Management Practices Help Health Care Executive Deal With Cancer
Conquest - Fall 2009
By Bill Byron
That morning in mid-July of 2008 was of no particular significance to Peter Fine. He got up, got ready for work and made it into his office at Banner Health, headquartered in Phoenix, at his customary time. Of course, there was that little matter of a small lump that he felt near his throat when he was shaving. It nagged at him until later that day when he talked to his doctor about it.
Fine’s doctor told him that “just to be sure,” he should have a CT scan. The scan revealed diseased tissue; two biopsies followed. Within a week the diagnosis came back — cancer. Specifically, it was a squamous cell carcinoma primarily located at the base of his tongue. Fortunately, it was in the early stages.
“People who know me know that I am very decisive, which is why I didn’t wait to talk to my doctor,” he says. “What I felt was abnormal. I wanted it checked out immediately, and I’m glad that I did.”
Fine contacted M. D. Anderson. Coincidentally, the health system for which he serves as president and chief executive officer, Banner Health, was deep into nearly 15 months of discussions with M. D. Anderson about joining together to create a cancer center in the Phoenix area.
“I had a pretty good understanding about the capabilities at M. D. Anderson, but, until I started my treatment, I had no idea how amazing this institution really was,” Fine states. “I’m extremely proud and pleased, as well, that M. D. Anderson chose to join with Banner Health to build the M. D. Anderson Banner Cancer Center in the Phoenix area.”
The ‘select’ club
With the support of his local physicians, he began a treatment regimen at
M. D. Anderson that spanned a five-month period, from late July to mid-December of 2008. The first part of his treatment was aggressive chemotherapy followed by six weeks of highly targeted radiation therapy.
“There’s a lot of emphasis and priority in the health care industry on the patient experience, and, with 32 years of experience in health care, I know a great patient experience when I see it,” he says. “At M. D. Anderson, from the receptionists at desks, to nurses, to technicians, to physicians — they all treat patients with the utmost respect and dignity. They’re outstanding and are dedicated to delivering the best experience to patients.”
Fine joined the select club of people who understand the challenges of cancer treatment from a deeply personal perspective. Supporting him through his treatments was his family, especially his wife Rebecca, and a concerned network of friends and colleagues. He also had another important and effective ally — more than 30 years of management success that he put to good use.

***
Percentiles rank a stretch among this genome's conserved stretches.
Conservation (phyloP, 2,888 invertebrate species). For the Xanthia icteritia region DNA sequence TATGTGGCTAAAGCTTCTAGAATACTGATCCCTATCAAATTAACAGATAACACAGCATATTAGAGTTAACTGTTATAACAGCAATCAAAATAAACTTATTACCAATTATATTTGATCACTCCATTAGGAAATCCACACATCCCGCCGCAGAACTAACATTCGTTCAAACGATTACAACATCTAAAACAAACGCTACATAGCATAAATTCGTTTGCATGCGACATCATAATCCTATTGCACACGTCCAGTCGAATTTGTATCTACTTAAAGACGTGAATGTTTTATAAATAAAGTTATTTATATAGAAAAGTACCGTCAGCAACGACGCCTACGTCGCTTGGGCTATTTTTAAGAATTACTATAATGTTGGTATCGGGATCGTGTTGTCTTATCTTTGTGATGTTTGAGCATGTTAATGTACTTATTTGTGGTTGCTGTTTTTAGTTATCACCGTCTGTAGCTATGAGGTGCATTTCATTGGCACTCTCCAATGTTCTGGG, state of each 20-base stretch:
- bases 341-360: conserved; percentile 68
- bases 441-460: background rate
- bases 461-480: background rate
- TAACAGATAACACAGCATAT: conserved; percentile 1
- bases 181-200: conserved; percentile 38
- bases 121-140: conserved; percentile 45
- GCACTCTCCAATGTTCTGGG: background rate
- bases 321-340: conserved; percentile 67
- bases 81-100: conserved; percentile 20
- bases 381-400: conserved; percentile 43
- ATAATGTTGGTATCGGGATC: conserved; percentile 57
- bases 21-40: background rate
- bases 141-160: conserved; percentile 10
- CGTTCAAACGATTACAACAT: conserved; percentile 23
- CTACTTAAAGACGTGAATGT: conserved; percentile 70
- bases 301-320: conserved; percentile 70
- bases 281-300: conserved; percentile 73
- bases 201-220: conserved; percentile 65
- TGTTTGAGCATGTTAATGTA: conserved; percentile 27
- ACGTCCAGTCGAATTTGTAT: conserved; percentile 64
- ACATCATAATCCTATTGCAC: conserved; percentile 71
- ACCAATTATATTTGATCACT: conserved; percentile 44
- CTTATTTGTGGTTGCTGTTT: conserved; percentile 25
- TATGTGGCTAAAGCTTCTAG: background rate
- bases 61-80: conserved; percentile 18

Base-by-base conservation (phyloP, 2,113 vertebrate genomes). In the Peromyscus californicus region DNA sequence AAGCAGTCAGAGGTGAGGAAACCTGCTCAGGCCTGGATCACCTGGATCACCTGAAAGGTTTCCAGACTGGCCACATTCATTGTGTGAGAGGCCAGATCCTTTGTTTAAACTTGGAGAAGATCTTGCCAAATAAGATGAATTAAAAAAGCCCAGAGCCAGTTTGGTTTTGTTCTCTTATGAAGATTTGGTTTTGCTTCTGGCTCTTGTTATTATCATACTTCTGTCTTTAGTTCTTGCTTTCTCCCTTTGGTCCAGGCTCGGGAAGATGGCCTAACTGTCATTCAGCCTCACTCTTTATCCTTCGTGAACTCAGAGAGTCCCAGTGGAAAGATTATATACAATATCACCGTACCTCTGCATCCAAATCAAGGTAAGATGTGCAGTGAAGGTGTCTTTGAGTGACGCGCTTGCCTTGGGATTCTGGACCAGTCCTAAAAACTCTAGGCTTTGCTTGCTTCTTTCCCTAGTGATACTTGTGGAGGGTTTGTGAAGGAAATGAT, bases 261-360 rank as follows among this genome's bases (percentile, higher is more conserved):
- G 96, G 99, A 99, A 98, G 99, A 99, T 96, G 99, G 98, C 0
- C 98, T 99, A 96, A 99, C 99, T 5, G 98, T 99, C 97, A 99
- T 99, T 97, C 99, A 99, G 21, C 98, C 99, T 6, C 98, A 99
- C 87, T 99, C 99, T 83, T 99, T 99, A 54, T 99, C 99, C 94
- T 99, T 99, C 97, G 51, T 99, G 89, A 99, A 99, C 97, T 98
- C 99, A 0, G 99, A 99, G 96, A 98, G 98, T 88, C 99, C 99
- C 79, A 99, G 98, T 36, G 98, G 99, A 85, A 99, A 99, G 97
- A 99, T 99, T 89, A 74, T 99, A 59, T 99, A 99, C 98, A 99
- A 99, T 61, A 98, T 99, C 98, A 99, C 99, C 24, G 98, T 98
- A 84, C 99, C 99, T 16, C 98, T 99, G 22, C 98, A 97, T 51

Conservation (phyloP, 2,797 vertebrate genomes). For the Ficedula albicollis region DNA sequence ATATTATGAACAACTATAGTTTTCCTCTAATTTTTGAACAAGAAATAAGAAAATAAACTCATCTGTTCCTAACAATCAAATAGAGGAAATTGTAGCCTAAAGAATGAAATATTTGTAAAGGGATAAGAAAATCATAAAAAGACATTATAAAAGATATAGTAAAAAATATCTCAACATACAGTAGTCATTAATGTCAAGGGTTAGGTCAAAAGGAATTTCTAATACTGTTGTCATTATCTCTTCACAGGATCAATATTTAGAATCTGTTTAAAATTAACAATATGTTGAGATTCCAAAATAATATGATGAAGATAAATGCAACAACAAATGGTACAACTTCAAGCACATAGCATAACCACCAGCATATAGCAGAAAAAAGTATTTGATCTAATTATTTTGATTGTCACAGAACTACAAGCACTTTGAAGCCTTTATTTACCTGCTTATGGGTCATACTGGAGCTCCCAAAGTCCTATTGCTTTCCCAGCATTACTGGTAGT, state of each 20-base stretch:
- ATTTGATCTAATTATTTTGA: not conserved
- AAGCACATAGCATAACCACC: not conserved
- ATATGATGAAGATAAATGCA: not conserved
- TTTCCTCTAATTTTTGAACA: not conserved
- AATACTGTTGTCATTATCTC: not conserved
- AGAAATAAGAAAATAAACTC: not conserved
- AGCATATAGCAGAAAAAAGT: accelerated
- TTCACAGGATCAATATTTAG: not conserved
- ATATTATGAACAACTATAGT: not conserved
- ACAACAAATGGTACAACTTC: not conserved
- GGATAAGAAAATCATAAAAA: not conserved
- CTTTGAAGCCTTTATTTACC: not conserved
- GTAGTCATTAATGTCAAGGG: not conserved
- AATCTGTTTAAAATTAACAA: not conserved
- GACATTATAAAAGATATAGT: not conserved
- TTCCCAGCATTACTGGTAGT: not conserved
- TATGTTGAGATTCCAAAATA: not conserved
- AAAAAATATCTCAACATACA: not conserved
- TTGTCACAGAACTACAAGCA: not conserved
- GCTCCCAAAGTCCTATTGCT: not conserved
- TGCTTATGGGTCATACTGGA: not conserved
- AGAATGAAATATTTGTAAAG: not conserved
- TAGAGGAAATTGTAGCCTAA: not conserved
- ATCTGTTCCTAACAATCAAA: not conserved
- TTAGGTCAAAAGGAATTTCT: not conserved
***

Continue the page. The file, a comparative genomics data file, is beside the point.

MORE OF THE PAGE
Visibility, credibility, trust
“During my treatment I heavily relied on three management practices that were taught to me by mentors I have had in the course of my career,” Fine reveals.
Early in his career, he worked as an assistant administrator in an Indiana hospital where the CEO understood the phrase “visibility breeds credibility, credibility breeds trust, so if you want to be trusted you have to be visible.”
This phrase, which was a daily and successful practice of that CEO and now Fine, led him (Fine) to reveal his cancer diagnosis and regularly update his progress to Banner Health’s more than 35,000 employees. In Fine’s monthly column he used a photo that displayed a newfound baldness that was the result of his cancer treatments.
“I was amazed at the feedback I received,” he recalls. “Through e-mails, cards and letters, many employees revealed their own experiences with cancer, and all of them expressed their support of my situation. Often, these communications helped me through some difficult days.”
Work the plan, tune out the static
Another practice that Fine learned through a mentor, while serving as a senior vice president for operations at an academic medical center in Chicago, was the discipline of planning and implementing: “plan the work and work the plan.” With the help of his wife, Fine created and then meticulously followed a plan. “It really helped us navigate through each day — no matter what the day held,” he says.
Fine is well known among his colleagues for his ability to focus, another lesson from a mentor while he was serving as the chief operating officer of a large multi-hospital system in Milwaukee. The trick is “to tune out the static.”
“People with cancer have to deal with a lot during treatments, and it can be easy to lose focus on what it takes to get through treatments successfully,” Fine says. “Thanks to what I was taught by one of my mentors, I can focus on a goal each day and not be distracted by other things going on around me — the static.”
To these three, Fine has added one more management philosophy: The notion that misery is optional. “Misery really is a choice,” Fine says. “Once you recognize that, dealing with cancer is about having the right attitude and thinking positively about your future.”
Bill Byron, senior director of Public Relations and Online Services for Banner Health, contributed this piece to Conquest.
Conquest - Fall 2009
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